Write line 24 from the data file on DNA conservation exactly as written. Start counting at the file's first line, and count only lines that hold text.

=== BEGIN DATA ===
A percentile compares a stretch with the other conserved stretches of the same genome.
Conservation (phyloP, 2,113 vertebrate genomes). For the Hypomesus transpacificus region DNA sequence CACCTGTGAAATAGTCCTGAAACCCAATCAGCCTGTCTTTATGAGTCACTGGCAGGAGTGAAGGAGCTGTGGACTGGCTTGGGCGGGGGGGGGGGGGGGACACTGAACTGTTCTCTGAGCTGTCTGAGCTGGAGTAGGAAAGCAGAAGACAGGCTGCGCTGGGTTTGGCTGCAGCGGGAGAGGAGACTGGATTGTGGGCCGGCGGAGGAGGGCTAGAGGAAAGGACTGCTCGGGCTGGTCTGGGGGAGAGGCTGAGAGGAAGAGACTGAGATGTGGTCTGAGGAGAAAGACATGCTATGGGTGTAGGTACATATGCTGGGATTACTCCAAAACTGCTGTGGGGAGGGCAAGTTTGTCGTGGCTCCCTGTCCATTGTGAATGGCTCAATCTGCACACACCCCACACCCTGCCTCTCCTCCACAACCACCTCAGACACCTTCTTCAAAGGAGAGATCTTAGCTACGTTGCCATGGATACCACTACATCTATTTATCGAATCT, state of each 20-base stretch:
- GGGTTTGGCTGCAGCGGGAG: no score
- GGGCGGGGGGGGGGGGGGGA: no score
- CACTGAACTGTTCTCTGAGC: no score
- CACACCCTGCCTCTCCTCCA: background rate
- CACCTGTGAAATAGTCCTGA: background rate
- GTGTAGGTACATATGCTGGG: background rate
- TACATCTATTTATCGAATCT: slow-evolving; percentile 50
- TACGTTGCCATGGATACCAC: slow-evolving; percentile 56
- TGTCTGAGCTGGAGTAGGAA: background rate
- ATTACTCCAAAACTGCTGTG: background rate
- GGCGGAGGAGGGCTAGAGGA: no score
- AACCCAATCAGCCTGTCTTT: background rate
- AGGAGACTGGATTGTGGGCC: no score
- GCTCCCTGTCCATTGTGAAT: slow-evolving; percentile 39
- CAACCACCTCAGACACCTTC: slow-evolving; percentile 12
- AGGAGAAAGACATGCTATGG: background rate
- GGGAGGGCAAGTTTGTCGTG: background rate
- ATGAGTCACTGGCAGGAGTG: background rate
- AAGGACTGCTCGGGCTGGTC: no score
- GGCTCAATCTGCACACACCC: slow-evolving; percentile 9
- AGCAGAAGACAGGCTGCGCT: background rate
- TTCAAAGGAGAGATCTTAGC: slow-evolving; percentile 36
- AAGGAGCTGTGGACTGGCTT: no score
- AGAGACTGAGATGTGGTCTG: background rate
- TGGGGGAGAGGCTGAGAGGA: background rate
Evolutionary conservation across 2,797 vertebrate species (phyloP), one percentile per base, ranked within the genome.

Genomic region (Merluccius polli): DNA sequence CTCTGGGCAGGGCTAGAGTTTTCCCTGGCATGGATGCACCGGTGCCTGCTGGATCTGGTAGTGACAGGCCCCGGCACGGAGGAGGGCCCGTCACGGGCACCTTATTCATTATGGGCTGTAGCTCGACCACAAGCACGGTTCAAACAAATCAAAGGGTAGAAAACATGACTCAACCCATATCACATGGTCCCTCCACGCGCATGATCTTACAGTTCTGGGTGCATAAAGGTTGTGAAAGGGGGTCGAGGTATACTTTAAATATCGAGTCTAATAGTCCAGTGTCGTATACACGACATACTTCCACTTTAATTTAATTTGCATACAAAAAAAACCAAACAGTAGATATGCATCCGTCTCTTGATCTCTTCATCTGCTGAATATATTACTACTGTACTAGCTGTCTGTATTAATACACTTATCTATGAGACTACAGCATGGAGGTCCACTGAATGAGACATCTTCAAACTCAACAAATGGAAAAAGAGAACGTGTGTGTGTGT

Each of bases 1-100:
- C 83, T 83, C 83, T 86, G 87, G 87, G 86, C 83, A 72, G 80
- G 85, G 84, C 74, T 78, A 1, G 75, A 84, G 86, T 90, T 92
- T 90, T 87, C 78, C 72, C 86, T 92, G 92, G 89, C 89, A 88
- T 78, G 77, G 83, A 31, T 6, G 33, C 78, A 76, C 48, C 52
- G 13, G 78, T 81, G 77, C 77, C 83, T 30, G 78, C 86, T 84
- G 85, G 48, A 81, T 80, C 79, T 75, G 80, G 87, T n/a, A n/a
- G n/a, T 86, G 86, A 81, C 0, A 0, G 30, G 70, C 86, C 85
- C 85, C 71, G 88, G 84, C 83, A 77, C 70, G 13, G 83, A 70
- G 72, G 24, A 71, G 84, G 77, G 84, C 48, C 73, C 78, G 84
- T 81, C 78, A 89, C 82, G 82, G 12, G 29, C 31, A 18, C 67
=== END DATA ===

- TTCAAAGGAGAGATCTTAGC: slow-evolving; percentile 36